Malaysia and Philippines join the fold

PUBLISHED : Thursday, 03 December, 1998, 12:00am
UPDATED : Thursday, 03 December, 1998, 12:00am

The Asian PGA Tour will include a record 11 national opens next year with the Malaysian and Philippine events joining in the circuit's fifth year.

Tony Morgan, managing director of the Asian PGA, said the addition of the tournaments would enable the tour to offer a comprehensive Asian circuit involving nearly all the region's national opens.

The number might even increase as Taiwan had expressed interest. The Indonesian Open, which was part of the tour last year but cancelled this year because of unrest in the country, could also return.

The Malaysian Open will be the Asian PGA's second jointly-sanctioned event with the European PGA Tour in addition to the annual Johnnie Walker Classic. The Philippine Open is the oldest professional championship in the region and has given a five-year commitment to the tour.

'We are 90 per cent certain Taiwan will be an event on the tour. The Asian golf calendar next year will be structured as one calendar of golf rather than various groups of people doing their own thing without awareness or inclination to accept that there are other events going on,' Mr Morgan said.

'Realistically, we will have a minimum of 20 events. If I was to stick my neck out, maybe we could have 24 or 25. There are a number of events that are dependent on sponsors staying with them and finalising where they are going.

'There is probably a hard-core group of 15 or 16 very strong Asian events which will definitely happen.' This year, the Omega Tour hosted or co-hosted 20 events with about US$5 million in prize money. Last year, there were 23 events with about US$6 million in prize money.

Key events such as the Asian Honda Classic (Thailand), the Vietnam Open, the Satelindo Indonesia Open and the Philip Morris Asia Cup (Korea) fell vic tim to the economic crisis and did not return.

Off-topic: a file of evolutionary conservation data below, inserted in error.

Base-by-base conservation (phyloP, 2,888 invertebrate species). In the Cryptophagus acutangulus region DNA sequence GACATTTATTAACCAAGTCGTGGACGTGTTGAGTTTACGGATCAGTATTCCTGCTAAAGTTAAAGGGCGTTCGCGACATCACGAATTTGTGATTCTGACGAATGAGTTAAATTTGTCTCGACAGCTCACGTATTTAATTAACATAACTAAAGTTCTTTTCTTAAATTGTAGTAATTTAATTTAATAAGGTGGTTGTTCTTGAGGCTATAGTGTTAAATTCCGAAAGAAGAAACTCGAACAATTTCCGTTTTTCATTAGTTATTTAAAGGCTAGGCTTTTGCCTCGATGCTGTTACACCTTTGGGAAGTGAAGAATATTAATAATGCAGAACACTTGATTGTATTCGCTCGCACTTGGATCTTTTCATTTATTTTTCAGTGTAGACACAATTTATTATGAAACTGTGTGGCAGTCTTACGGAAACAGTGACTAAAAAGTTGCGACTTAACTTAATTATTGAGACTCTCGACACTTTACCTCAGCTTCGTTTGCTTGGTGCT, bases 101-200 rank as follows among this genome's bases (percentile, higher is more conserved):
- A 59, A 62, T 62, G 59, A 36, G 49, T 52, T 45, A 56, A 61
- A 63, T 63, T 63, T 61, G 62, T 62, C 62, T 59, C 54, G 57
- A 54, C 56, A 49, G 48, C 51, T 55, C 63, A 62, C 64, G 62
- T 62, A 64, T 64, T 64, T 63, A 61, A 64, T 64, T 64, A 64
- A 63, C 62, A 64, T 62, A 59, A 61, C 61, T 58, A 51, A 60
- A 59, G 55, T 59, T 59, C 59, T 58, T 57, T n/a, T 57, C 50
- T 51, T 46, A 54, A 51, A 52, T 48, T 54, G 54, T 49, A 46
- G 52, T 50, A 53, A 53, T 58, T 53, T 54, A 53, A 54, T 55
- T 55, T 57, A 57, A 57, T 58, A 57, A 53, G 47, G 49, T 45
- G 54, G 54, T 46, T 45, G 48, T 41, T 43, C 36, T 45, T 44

The ABN-AMRO Pakistan Masters was cancelled because of economic sanctions imposed against the country following its nuclear testing programme.

Tournaments in Guam, Thailand, Korea and Malaysia had to be subsidised by the APGA because of lack of sponsors.

Mr Morgan said it was important to ensure the tournaments continued but there was a limit as to how long the events could be subsidised.

He was confident Thailand, a strong golfing market, would return, possibly by 2000, and that new tournaments in India and mainland China would be organised.

The tour also needed to find a title sponsor. Omega, which had sponsored the tournament since its inception in 1995, announced in October it would not be renewing its contract. However, it would continue to sponsor the Omega PGA Championship in Hong Kong.

Mr Morgan called Omega a 'fantastic supporter' but, as the tour had grown, it had taken up larger portions of the company's marketing budget.

'We are 95 per cent [set up] with a new title sponsor, but I don't want to jeopardise that by making the details public. At the moment, Omega has the rights and we will make an announcement at the end of the season,' he said.

Other new Asian PGA events will include a secondary foundation tour in 2000. Tentatively, the circuit will operate in conjunction with PGA tours in Australia and South Africa.